Lutheranism

Lutheranism is one of the largest branches of Protestantism that identifies with the teaching of Martin Luther, a 16th-century German reformer. Luther's efforts to reform the theology and practice of the church launched the Protestant Reformation. The reaction of the government and church authorities to the international spread of his writings, beginning with the 95 Theses, divided Western Christianity.[1]

The split between the Lutherans and the Catholics was made public and clear with the 1521 Edict of Worms: the edicts of the Diet condemned Luther and officially banned citizens of the Holy Roman Empire from defending or propagating his ideas, subjecting advocates of Lutheranism to forfeiture of all property, half of the seized property to be forfeit to the imperial government and the remaining half forfeit to the party who brought the accusation.[2]

The divide centered primarily on two points: the proper source of authority in the church, often called the formal principle of the Reformation, and the doctrine of justification, often called the material principle of Lutheran theology.[a] Lutheranism advocates a doctrine of justification "by grace alone through faith alone on the basis of Scripture alone", the doctrine that scripture is the final authority on all matters of faith. This is in contrast to the belief of the Roman Catholic Church, defined at the Council of Trent, concerning authority coming from both the Scriptures and Tradition.[3]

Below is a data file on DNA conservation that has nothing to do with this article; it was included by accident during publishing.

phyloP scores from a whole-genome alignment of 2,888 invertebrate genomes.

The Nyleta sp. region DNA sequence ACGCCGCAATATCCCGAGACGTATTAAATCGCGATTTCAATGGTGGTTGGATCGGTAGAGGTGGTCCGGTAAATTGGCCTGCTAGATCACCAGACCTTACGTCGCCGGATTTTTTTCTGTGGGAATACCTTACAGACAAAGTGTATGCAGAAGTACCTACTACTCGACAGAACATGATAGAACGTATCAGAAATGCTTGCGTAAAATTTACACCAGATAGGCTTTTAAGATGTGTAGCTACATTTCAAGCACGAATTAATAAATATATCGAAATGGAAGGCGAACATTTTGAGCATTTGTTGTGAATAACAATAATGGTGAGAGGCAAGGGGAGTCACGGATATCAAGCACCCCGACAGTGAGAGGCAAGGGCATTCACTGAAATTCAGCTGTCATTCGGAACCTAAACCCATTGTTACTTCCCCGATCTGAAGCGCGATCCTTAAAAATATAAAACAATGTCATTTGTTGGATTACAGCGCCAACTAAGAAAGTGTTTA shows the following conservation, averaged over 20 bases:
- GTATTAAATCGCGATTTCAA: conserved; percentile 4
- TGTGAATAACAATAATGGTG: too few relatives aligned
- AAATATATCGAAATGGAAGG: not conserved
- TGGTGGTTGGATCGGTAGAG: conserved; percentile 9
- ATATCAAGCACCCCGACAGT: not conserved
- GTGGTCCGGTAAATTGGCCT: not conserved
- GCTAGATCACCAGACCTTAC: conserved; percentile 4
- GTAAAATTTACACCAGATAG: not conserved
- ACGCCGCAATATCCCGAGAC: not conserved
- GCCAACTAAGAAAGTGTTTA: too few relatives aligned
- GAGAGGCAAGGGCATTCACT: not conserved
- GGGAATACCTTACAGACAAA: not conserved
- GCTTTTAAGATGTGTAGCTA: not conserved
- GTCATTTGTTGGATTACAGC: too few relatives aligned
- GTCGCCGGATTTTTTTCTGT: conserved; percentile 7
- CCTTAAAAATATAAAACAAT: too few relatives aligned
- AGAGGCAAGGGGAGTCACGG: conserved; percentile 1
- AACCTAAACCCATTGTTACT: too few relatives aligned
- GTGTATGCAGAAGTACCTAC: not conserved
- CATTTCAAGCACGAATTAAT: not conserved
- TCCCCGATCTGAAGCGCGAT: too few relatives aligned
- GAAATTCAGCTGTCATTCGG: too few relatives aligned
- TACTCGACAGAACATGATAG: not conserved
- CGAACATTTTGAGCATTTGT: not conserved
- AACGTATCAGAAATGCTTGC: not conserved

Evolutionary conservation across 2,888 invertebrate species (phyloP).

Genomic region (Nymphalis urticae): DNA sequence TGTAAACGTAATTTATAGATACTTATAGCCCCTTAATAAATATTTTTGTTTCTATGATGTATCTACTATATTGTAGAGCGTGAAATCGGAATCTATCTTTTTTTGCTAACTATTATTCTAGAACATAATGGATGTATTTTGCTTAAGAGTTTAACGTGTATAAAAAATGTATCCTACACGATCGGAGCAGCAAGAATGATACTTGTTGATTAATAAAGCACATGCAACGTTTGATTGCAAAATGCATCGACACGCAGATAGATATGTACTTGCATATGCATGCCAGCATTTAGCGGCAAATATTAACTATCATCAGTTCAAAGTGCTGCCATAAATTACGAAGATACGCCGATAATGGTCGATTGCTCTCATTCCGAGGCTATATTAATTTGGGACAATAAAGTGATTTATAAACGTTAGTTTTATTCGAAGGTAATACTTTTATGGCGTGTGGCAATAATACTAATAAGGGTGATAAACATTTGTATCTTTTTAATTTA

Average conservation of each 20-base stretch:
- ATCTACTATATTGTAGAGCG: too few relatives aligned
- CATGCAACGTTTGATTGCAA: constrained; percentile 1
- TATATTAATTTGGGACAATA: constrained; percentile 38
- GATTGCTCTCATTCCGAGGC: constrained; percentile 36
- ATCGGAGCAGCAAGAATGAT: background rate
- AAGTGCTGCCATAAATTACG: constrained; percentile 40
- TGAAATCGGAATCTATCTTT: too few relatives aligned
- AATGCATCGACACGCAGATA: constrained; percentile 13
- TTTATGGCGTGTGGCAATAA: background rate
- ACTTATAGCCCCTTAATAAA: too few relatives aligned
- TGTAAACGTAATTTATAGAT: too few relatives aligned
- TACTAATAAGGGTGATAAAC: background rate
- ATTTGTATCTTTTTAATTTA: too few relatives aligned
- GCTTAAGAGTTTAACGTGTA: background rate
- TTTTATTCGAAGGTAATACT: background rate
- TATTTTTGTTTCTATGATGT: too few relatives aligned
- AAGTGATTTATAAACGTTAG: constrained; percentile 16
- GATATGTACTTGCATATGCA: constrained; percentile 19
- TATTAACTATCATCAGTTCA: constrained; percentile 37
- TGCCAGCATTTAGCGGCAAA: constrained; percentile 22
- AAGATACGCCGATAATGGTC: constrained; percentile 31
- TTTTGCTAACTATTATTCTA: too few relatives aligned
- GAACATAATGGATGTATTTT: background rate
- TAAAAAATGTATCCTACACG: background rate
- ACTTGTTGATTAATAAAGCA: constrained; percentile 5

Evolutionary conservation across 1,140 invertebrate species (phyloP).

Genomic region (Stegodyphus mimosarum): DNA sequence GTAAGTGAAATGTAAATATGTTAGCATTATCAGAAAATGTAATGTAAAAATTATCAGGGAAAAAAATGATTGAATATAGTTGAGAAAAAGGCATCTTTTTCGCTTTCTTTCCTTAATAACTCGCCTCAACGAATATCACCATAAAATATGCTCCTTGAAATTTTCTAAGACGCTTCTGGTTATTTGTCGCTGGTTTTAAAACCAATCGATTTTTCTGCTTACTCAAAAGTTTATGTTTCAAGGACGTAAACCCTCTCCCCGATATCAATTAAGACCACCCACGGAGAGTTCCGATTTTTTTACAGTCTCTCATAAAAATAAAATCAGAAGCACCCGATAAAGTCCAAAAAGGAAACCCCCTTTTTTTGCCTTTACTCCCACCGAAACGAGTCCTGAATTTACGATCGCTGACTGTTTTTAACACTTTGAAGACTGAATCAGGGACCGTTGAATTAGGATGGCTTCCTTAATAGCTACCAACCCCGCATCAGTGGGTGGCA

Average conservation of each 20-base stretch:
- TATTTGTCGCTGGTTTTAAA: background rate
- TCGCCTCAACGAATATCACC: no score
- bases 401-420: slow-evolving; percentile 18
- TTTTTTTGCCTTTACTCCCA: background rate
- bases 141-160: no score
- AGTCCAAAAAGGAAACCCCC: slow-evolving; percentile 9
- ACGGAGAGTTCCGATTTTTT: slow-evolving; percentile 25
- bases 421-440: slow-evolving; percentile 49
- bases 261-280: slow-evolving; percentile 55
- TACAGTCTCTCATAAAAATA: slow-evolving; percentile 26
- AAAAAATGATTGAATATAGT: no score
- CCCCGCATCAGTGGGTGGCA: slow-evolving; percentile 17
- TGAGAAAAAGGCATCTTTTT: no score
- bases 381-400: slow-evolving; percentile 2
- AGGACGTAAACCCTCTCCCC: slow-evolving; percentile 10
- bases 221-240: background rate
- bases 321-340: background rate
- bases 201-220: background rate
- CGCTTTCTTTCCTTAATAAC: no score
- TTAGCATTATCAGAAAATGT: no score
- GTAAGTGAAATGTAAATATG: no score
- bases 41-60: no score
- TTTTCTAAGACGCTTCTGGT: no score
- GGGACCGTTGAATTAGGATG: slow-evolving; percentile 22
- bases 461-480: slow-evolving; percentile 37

Unlike Calvinism, Lutherans retain many of the liturgical practices and sacramental teachings of the pre-Reformation Church, with a particular emphasis on the Eucharist, or Lord's Supper. Lutheran theology differs from Reformed theology in Christology, divine grace, the purpose of God's Law, the concept of perseverance of the saints, and predestination.

Etymology

Luther's rose seal, a symbol of Lutheranism

The name Lutheran originated as a derogatory term used against Luther by German Scholastic theologian Dr. Johann Maier von Eck during the Leipzig Debate in July 1519.[4] Eck and other Roman Catholics followed the traditional practice of naming a heresy after its leader, thus labeling all who identified with the theology of Martin Luther as Lutherans.[2]

Martin Luther always disliked the term Lutheran, preferring the term Evangelical, which was derived from εὐαγγέλιον euangelion, a Greek word meaning "good news", i.e. "Gospel".[4] The followers of John Calvin, Huldrych Zwingli, and other theologians linked to the Reformed tradition also used that term. To distinguish the two evangelical groups, others began to refer to the two groups as Evangelical Lutheran and Evangelical Reformed. As time passed by, the word Evangelical was dropped. Lutherans themselves began to use the term Lutheran in the middle of the 16th century, in order to distinguish themselves from other groups such as the Anabaptists and Calvinists.

In 1597, theologians in Wittenberg defined the title Lutheran as referring to the true church.[2]